Art of cancer-safe barbecuing


SAN FRANCISCO (KRON) – Churning out picture-perfect grill marks on your steaks is not only a sign of being an expert grillmaster but a sign of something else.

With grilling season in full swing, health expert, Karen Owoc, enlightens us on the art of cancer-safe barbecuing.

Karen says when you cook muscle at high temperatures (whether it’s beef, pork, poultry, or fish), two potentially cancer-causing chemicals are formed according to lab studies.

These chemicals are called:

  1. Heterocyclic amines (HCAs) The proteins react to the intense heat and lab studies have shown HCAs alter DNA which could lead to cancer.
  2. Polycyclic aromatic hydrocarbons (PAHs) — PAHs are formed when fat and juices drip off the meat and into the grill which burn and cause flames and smoke. PAHs come back up in the smoke, and these potentially carcinogenic compounds cover and stick to the meat.

Tips to Cancer-Safe Grilling

No need to stop firing up the grill especially since it’s a fast and easy way to get a meal on the table. But here are tips on making your next barbecue healthier.

  1. Go Lean: Since PAHs are produced when fat hits an open flame, choose leaner meats and trim the fat. Don’t press meat down onto the grill grates or pierce your meats. The fat and juices will drip onto the flame and cause more PAHs to form.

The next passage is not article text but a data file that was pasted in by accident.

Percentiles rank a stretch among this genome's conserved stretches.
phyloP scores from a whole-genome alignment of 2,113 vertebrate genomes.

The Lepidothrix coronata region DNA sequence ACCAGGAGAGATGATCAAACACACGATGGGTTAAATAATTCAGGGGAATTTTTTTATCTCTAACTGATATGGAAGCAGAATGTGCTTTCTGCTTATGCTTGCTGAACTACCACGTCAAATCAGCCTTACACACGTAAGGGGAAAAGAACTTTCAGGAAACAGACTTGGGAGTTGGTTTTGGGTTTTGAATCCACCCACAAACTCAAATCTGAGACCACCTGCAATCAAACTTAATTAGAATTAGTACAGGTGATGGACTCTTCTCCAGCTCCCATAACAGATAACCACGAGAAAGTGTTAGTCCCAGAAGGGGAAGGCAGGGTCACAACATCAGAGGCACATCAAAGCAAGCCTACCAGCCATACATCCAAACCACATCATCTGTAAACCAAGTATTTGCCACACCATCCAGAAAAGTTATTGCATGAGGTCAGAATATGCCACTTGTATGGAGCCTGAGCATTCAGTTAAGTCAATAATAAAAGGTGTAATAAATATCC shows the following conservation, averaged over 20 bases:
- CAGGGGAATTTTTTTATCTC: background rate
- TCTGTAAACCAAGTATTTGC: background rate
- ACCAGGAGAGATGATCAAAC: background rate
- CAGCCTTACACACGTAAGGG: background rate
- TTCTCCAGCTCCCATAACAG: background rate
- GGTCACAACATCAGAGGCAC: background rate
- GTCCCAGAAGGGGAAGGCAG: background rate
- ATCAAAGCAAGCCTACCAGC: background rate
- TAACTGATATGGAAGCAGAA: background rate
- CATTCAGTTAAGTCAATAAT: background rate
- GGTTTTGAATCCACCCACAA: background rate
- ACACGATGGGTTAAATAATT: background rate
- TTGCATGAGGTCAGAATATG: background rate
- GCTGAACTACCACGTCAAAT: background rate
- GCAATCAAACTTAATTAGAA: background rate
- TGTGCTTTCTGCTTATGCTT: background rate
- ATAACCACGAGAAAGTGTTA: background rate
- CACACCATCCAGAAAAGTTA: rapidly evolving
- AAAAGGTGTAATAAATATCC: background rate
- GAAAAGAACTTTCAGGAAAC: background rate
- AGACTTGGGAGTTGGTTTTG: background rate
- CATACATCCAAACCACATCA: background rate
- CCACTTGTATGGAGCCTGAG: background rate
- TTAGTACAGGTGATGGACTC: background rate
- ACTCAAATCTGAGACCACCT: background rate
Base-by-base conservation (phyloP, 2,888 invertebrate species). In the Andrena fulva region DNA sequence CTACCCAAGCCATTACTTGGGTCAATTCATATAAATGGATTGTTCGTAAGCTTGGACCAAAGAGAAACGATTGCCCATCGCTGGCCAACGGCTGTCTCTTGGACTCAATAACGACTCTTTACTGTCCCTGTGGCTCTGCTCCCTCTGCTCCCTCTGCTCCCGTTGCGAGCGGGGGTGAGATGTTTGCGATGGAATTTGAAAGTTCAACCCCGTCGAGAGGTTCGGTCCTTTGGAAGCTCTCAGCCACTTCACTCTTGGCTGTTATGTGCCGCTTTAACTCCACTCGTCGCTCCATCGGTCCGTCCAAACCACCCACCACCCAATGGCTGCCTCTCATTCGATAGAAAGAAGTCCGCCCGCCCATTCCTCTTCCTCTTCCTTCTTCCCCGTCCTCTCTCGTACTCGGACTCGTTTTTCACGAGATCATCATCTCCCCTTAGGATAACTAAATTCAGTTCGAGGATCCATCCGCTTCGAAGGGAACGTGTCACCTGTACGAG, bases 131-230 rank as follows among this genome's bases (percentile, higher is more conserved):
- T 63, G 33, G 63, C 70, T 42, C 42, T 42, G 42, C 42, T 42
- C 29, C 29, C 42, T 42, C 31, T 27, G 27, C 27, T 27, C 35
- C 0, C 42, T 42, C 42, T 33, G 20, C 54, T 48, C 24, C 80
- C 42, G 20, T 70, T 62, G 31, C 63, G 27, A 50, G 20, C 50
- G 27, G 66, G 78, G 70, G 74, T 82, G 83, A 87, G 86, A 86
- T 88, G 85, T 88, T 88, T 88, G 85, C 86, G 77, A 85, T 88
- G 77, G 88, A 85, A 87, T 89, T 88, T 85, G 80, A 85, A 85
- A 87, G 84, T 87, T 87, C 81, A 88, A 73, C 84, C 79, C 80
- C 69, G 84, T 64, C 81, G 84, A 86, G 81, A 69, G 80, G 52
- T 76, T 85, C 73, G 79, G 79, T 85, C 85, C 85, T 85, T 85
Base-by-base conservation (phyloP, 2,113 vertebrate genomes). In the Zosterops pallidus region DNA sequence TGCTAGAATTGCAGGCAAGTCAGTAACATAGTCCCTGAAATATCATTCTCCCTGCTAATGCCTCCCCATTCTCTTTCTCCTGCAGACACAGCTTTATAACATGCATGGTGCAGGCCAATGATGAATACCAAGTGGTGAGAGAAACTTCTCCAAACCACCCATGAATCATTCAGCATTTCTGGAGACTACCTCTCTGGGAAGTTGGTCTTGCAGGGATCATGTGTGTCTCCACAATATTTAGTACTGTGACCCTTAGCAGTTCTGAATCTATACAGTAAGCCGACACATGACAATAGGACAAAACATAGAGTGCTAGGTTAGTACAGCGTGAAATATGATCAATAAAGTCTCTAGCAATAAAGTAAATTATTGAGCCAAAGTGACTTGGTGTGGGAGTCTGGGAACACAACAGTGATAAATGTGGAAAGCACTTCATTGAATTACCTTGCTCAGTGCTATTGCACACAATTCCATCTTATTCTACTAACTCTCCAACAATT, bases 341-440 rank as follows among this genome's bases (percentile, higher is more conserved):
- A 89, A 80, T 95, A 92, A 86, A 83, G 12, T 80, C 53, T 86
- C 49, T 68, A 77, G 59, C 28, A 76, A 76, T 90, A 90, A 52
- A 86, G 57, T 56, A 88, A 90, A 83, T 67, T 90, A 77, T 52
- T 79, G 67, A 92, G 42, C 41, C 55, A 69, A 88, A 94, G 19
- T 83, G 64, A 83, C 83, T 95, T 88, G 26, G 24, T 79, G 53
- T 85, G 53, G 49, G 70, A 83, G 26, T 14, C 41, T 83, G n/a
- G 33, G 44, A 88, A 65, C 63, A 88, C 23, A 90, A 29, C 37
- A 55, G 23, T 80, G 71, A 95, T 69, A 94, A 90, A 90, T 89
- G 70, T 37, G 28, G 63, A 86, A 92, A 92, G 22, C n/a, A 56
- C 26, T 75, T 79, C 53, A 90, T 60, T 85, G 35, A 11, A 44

2. Go Green: Fruits and vegetables don’t produce HCAs. Produce doesn’t have muscle or fat — both of which are the problems when exposed to high temperatures.
  3. Wrap It: Don’t cook your fruits/veggies with your meat. The fat dripping from the meat will fall into the flames and coat your produce with PAHs. If you do cook them together, wrap the produce in foil to protect them from the smoke..
  4. Marinate It: Research suggests marinating meat for at least 30 minutes. Try a rub made with olive oil, pepper, spices, chili peppers, and herbs which seem to help inhibit the formation of cancer-causing compounds due to their high antioxidant properties.
  5. Pre-Cook It: Partially cook your meat in the oven, microwave, or on the stove first to reduce the time your meat is exposed to flames.
  6. Cut It: Skewer small cuts of meat (such as with kabobs) which will cook faster and reduce the amount of time exposed to the heat and reduce HCA formation.
  7. Flip It Frequently:  According to the National Cancer Institute, continuously turning your meat to cook the meat can substantially reduce HCA formation vs just leaving it on the grill without flipping it very often.
  8. Go for Gas: The heat on a gas grill is more controllable, so opt for gas versus a charcoal grill. Charcoal burns hotter than gas, and you can’t dial down the heat. Light up the outside burners only. Don’t light the center one, but cook your meat in the center of the grill with the lid closed.
  9. Clean the Grill: Clean the grill grates before grilling to remove any old char, and keep it clean throughout the grilling as well.

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